Sutter Health Pioneers Processes to Reduce Medical Waste, Receives National Recognition
SACRAMENTO, Calif., May 1, 2003 - For its efforts to reduce waste, eliminate mercury and prevent pollution across its not-for-profit network of community-based hospitals and physician organizations, Sutter Health has received the 2003 Champion for Change Award from the Hospitals for a Healthy Environment (H2E) program. H2E -- a partnership of the US Environmental Protection Agency, the American Hospital Association, the American Nurses Association and Health Care Without Harm -- recognizes Sutter Health for initiating innovative environmental programs that help make health care delivery even safer for patients, employees and the community.
"Sutter is helping change the culture of its industry by developing new ways to combat pollution from health care products and practices," said Laura Brannen, director of the H2E program.
Sutter Health was the first health provider network to participate with the California Department of Health Services to implement the Healthcare Pollution Prevention Program (HP3). Results of the partnership include an environmental training program for hazardous materials coordinators, completion of mercury assessments by all Sutter facilities, development of mercury reduction action plans, implementation of a mercury-free purchasing policy, and introduction of the Microfiber mop system that uses less chemicals.
"Hospitals across our network deserve high praise for successfully removing from use 56 percent of traditional medical products that contain mercury," said Sutter Health Senior Vice President and Chief Risk Officer Michael Evans. "Our hazardous materials coordinators are helping make patient care even safer and healthier, and they're leading the way for other health care providers to do the same."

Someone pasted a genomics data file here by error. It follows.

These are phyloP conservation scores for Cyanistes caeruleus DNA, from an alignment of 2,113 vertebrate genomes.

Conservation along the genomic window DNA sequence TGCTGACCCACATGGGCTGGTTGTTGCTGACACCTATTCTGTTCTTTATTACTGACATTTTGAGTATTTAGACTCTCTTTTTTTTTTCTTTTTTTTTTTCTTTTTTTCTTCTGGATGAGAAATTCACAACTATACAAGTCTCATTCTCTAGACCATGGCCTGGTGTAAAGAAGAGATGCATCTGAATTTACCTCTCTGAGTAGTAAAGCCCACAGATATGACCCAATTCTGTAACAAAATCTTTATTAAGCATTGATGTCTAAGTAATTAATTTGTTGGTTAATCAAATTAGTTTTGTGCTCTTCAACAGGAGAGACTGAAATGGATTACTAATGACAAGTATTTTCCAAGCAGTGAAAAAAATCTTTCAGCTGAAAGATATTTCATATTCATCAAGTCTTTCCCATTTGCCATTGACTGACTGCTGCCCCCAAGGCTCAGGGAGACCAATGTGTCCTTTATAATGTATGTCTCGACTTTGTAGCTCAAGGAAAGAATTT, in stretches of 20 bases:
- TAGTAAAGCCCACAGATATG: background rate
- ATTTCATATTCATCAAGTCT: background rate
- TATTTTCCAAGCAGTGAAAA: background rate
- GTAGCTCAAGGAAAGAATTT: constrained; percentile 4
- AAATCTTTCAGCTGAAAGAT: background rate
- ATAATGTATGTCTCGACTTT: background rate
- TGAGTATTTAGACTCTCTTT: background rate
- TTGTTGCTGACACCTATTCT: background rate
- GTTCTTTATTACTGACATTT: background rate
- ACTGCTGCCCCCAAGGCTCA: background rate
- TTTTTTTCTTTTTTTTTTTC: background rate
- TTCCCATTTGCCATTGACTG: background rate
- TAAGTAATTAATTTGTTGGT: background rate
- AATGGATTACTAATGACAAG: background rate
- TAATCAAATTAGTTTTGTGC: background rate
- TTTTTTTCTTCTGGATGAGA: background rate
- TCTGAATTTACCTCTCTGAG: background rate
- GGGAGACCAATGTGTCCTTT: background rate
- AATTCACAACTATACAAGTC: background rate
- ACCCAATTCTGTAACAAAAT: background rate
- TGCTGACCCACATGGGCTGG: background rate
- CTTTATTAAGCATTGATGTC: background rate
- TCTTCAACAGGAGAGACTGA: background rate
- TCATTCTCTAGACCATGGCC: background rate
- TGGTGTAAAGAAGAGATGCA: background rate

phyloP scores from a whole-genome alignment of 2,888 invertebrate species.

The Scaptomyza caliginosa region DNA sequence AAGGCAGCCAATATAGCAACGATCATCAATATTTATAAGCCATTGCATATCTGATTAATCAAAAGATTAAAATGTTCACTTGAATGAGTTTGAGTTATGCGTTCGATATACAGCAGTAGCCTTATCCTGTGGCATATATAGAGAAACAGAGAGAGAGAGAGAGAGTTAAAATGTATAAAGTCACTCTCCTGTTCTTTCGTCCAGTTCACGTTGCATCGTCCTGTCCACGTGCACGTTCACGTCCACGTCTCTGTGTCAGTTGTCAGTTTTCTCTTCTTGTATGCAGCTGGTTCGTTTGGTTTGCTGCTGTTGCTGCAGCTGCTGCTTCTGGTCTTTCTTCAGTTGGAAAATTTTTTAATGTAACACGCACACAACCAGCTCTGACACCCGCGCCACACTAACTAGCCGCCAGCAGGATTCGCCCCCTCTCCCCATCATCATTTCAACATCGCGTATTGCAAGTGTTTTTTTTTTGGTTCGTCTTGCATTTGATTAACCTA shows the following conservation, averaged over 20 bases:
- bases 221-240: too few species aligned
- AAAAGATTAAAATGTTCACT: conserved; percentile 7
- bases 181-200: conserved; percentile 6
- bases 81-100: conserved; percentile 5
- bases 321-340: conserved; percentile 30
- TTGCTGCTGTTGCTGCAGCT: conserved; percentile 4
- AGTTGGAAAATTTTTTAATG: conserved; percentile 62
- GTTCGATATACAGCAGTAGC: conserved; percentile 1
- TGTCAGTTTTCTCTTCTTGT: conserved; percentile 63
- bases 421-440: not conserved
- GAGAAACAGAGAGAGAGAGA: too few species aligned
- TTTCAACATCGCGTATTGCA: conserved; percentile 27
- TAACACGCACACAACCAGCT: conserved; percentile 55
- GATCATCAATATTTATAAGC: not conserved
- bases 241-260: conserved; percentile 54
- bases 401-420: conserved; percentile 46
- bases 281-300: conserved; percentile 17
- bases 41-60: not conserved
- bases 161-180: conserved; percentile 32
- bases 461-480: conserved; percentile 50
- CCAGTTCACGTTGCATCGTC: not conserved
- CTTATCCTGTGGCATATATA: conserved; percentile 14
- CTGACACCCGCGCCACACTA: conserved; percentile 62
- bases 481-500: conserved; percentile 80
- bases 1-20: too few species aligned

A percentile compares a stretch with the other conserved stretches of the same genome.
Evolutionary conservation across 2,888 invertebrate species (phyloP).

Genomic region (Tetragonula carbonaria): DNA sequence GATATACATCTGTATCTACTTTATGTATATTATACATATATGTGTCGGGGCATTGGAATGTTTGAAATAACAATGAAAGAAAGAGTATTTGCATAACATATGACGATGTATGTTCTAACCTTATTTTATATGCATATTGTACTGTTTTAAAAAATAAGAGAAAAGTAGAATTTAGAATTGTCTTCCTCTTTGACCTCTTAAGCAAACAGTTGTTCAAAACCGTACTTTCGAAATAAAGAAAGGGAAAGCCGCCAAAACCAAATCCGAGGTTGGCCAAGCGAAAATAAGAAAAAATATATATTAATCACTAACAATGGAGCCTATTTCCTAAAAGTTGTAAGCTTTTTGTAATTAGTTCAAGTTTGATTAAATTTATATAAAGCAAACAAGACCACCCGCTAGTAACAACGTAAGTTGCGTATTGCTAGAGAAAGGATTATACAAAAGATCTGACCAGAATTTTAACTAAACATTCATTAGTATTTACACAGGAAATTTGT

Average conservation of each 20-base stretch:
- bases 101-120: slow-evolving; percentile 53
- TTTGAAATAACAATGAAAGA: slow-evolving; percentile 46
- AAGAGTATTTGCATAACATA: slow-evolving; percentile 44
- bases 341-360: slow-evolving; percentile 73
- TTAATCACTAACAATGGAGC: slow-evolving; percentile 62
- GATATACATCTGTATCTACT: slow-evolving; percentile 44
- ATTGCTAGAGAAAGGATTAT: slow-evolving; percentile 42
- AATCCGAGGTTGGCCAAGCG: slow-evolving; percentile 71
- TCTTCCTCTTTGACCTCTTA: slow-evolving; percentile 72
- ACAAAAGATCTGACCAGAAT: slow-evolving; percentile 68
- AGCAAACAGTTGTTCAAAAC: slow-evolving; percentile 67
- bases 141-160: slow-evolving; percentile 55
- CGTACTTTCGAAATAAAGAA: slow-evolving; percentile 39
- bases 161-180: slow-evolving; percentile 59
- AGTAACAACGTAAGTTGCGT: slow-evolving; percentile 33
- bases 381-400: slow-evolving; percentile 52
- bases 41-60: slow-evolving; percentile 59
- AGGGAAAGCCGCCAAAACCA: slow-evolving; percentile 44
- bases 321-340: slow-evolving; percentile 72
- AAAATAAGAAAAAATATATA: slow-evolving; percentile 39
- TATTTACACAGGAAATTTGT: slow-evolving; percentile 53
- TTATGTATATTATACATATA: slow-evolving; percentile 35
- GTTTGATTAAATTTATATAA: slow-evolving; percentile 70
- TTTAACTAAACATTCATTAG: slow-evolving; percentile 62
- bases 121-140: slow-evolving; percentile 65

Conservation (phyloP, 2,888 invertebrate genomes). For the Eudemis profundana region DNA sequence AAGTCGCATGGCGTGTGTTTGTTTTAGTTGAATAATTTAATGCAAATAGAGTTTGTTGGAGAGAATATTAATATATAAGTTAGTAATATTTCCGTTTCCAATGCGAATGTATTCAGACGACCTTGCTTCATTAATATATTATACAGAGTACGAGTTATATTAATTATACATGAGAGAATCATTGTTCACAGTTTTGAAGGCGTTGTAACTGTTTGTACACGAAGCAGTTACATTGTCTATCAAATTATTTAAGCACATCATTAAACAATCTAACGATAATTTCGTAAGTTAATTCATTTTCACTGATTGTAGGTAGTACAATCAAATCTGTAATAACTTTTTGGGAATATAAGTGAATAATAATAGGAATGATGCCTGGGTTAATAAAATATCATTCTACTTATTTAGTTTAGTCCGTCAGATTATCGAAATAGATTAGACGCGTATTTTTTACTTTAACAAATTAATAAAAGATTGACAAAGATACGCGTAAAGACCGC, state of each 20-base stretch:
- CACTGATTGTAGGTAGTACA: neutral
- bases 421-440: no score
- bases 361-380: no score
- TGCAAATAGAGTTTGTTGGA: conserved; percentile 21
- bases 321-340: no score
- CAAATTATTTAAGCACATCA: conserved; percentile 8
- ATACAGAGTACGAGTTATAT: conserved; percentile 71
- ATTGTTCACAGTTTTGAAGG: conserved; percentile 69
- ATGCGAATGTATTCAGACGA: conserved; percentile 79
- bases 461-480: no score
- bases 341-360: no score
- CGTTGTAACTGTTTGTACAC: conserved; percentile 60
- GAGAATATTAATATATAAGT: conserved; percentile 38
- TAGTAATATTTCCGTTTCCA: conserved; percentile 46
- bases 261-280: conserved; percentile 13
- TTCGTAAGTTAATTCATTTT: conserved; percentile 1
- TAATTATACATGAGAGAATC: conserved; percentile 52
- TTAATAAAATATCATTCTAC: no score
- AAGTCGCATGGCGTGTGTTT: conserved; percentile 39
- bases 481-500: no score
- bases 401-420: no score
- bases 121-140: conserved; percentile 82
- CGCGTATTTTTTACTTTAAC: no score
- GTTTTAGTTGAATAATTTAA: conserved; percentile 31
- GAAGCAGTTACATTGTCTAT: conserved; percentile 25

Evans explained that Sutter-affiliated facilities are striving to be "mercury free" by 2005. "Mercury free" would define those facilities that fully replace thermometers and other products that traditionally use mercury with modern substitutes that don't contain mercury. Traditional products could become a health hazard if they break; the new products are safer alternatives.
Nine Sutter affiliates received H2E Making Mercury Free and/or Partner Recognition Awards, including Alta Bates Summit Medical Center, Mills Peninsula Health Services, Sutter Auburn Faith Hospital, Sutter Davis Hospital, Sutter Lakeside Hospital, Sutter Medical Center, Sacramento, Sutter Medical Center of Santa Rosa, Sutter Roseville Medical Center and Sutter Warrack Hospital.
Sutter Health is one of the nation's leading not-for-profit networks of community-based health care providers, delivering high-quality care in more than 100 Northern California communities. It is also the regional leader in infant deliveries, neonatology, orthopedics, pediatrics and cancer care services. Sutter Health supports more than two dozen locally run acute care hospitals as well as physician organizations; medical research facilities; regionwide home health, hospice and occupational health networks; and long-term care centers.